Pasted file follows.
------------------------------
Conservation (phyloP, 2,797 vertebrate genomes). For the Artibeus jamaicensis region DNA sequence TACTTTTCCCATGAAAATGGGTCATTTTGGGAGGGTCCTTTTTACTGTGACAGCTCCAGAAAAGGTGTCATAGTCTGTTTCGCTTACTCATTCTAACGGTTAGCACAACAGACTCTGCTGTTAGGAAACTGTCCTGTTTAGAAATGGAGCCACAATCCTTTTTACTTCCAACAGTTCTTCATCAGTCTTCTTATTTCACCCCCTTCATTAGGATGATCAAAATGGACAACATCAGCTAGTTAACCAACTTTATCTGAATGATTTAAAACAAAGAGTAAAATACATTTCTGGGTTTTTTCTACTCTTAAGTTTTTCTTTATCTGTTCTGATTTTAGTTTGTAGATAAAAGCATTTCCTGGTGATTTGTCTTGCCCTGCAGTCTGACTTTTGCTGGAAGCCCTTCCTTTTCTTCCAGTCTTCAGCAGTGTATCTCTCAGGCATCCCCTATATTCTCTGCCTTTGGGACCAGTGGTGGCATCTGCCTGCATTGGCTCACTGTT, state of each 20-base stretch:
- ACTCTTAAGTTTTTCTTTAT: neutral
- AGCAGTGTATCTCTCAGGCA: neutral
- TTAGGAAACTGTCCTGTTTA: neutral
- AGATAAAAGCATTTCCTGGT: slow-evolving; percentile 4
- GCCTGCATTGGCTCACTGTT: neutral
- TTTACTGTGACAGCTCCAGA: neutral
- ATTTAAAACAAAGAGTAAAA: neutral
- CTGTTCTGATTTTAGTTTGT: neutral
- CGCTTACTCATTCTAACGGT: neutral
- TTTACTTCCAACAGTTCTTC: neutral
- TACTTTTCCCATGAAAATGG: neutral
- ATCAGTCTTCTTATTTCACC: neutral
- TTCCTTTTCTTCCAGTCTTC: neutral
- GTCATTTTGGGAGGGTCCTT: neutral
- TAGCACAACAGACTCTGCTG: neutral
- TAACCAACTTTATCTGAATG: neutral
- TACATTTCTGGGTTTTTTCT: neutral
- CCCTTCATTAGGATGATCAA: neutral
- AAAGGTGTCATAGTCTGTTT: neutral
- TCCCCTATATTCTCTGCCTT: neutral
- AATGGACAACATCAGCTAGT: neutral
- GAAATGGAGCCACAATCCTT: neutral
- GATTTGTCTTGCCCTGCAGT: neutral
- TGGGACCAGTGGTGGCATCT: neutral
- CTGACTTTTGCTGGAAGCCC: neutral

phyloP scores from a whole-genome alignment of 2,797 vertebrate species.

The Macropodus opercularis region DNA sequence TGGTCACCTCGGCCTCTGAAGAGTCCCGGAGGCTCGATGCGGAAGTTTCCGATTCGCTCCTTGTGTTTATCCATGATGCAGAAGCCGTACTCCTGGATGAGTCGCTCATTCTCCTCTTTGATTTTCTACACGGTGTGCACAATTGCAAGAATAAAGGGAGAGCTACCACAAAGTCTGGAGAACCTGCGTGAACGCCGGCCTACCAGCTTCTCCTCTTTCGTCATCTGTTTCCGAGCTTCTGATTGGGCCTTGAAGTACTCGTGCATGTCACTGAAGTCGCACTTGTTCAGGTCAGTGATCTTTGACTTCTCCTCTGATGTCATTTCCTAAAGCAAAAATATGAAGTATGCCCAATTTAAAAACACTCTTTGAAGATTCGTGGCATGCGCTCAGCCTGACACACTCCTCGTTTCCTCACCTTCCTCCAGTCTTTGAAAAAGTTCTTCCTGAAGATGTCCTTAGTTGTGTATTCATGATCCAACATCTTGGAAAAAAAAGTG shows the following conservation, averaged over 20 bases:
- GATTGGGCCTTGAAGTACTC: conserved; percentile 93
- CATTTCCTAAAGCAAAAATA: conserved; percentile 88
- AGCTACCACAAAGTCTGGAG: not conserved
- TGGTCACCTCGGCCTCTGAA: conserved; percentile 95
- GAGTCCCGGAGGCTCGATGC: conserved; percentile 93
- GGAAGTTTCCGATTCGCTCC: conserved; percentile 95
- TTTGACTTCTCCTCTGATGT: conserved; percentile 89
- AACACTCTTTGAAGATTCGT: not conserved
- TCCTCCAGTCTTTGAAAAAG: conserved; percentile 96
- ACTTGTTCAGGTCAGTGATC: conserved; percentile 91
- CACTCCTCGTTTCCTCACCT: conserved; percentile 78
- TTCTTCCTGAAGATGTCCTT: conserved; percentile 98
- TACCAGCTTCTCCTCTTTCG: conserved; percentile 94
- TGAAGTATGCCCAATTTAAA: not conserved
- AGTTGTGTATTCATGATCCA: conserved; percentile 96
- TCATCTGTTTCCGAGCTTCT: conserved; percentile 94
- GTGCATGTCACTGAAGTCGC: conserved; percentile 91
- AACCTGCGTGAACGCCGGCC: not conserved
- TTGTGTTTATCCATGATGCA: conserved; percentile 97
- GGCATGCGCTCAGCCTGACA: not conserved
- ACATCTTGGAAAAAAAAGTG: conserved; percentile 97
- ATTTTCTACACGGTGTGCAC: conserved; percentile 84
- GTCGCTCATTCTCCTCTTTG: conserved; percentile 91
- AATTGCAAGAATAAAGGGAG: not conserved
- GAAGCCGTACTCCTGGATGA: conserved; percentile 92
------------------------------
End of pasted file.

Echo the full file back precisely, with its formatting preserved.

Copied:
Conservation (phyloP, 2,797 vertebrate genomes). For the Artibeus jamaicensis region DNA sequence TACTTTTCCCATGAAAATGGGTCATTTTGGGAGGGTCCTTTTTACTGTGACAGCTCCAGAAAAGGTGTCATAGTCTGTTTCGCTTACTCATTCTAACGGTTAGCACAACAGACTCTGCTGTTAGGAAACTGTCCTGTTTAGAAATGGAGCCACAATCCTTTTTACTTCCAACAGTTCTTCATCAGTCTTCTTATTTCACCCCCTTCATTAGGATGATCAAAATGGACAACATCAGCTAGTTAACCAACTTTATCTGAATGATTTAAAACAAAGAGTAAAATACATTTCTGGGTTTTTTCTACTCTTAAGTTTTTCTTTATCTGTTCTGATTTTAGTTTGTAGATAAAAGCATTTCCTGGTGATTTGTCTTGCCCTGCAGTCTGACTTTTGCTGGAAGCCCTTCCTTTTCTTCCAGTCTTCAGCAGTGTATCTCTCAGGCATCCCCTATATTCTCTGCCTTTGGGACCAGTGGTGGCATCTGCCTGCATTGGCTCACTGTT, state of each 20-base stretch:
- ACTCTTAAGTTTTTCTTTAT: neutral
- AGCAGTGTATCTCTCAGGCA: neutral
- TTAGGAAACTGTCCTGTTTA: neutral
- AGATAAAAGCATTTCCTGGT: slow-evolving; percentile 4
- GCCTGCATTGGCTCACTGTT: neutral
- TTTACTGTGACAGCTCCAGA: neutral
- ATTTAAAACAAAGAGTAAAA: neutral
- CTGTTCTGATTTTAGTTTGT: neutral
- CGCTTACTCATTCTAACGGT: neutral
- TTTACTTCCAACAGTTCTTC: neutral
- TACTTTTCCCATGAAAATGG: neutral
- ATCAGTCTTCTTATTTCACC: neutral
- TTCCTTTTCTTCCAGTCTTC: neutral
- GTCATTTTGGGAGGGTCCTT: neutral
- TAGCACAACAGACTCTGCTG: neutral
- TAACCAACTTTATCTGAATG: neutral
- TACATTTCTGGGTTTTTTCT: neutral
- CCCTTCATTAGGATGATCAA: neutral
- AAAGGTGTCATAGTCTGTTT: neutral
- TCCCCTATATTCTCTGCCTT: neutral
- AATGGACAACATCAGCTAGT: neutral
- GAAATGGAGCCACAATCCTT: neutral
- GATTTGTCTTGCCCTGCAGT: neutral
- TGGGACCAGTGGTGGCATCT: neutral
- CTGACTTTTGCTGGAAGCCC: neutral

phyloP scores from a whole-genome alignment of 2,797 vertebrate species.

The Macropodus opercularis region DNA sequence TGGTCACCTCGGCCTCTGAAGAGTCCCGGAGGCTCGATGCGGAAGTTTCCGATTCGCTCCTTGTGTTTATCCATGATGCAGAAGCCGTACTCCTGGATGAGTCGCTCATTCTCCTCTTTGATTTTCTACACGGTGTGCACAATTGCAAGAATAAAGGGAGAGCTACCACAAAGTCTGGAGAACCTGCGTGAACGCCGGCCTACCAGCTTCTCCTCTTTCGTCATCTGTTTCCGAGCTTCTGATTGGGCCTTGAAGTACTCGTGCATGTCACTGAAGTCGCACTTGTTCAGGTCAGTGATCTTTGACTTCTCCTCTGATGTCATTTCCTAAAGCAAAAATATGAAGTATGCCCAATTTAAAAACACTCTTTGAAGATTCGTGGCATGCGCTCAGCCTGACACACTCCTCGTTTCCTCACCTTCCTCCAGTCTTTGAAAAAGTTCTTCCTGAAGATGTCCTTAGTTGTGTATTCATGATCCAACATCTTGGAAAAAAAAGTG shows the following conservation, averaged over 20 bases:
- GATTGGGCCTTGAAGTACTC: conserved; percentile 93
- CATTTCCTAAAGCAAAAATA: conserved; percentile 88
- AGCTACCACAAAGTCTGGAG: not conserved
- TGGTCACCTCGGCCTCTGAA: conserved; percentile 95
- GAGTCCCGGAGGCTCGATGC: conserved; percentile 93
- GGAAGTTTCCGATTCGCTCC: conserved; percentile 95
- TTTGACTTCTCCTCTGATGT: conserved; percentile 89
- AACACTCTTTGAAGATTCGT: not conserved
- TCCTCCAGTCTTTGAAAAAG: conserved; percentile 96
- ACTTGTTCAGGTCAGTGATC: conserved; percentile 91
- CACTCCTCGTTTCCTCACCT: conserved; percentile 78
- TTCTTCCTGAAGATGTCCTT: conserved; percentile 98
- TACCAGCTTCTCCTCTTTCG: conserved; percentile 94
- TGAAGTATGCCCAATTTAAA: not conserved
- AGTTGTGTATTCATGATCCA: conserved; percentile 96
- TCATCTGTTTCCGAGCTTCT: conserved; percentile 94
- GTGCATGTCACTGAAGTCGC: conserved; percentile 91
- AACCTGCGTGAACGCCGGCC: not conserved
- TTGTGTTTATCCATGATGCA: conserved; percentile 97
- GGCATGCGCTCAGCCTGACA: not conserved
- ACATCTTGGAAAAAAAAGTG: conserved; percentile 97
- ATTTTCTACACGGTGTGCAC: conserved; percentile 84
- GTCGCTCATTCTCCTCTTTG: conserved; percentile 91
- AATTGCAAGAATAAAGGGAG: not conserved
- GAAGCCGTACTCCTGGATGA: conserved; percentile 92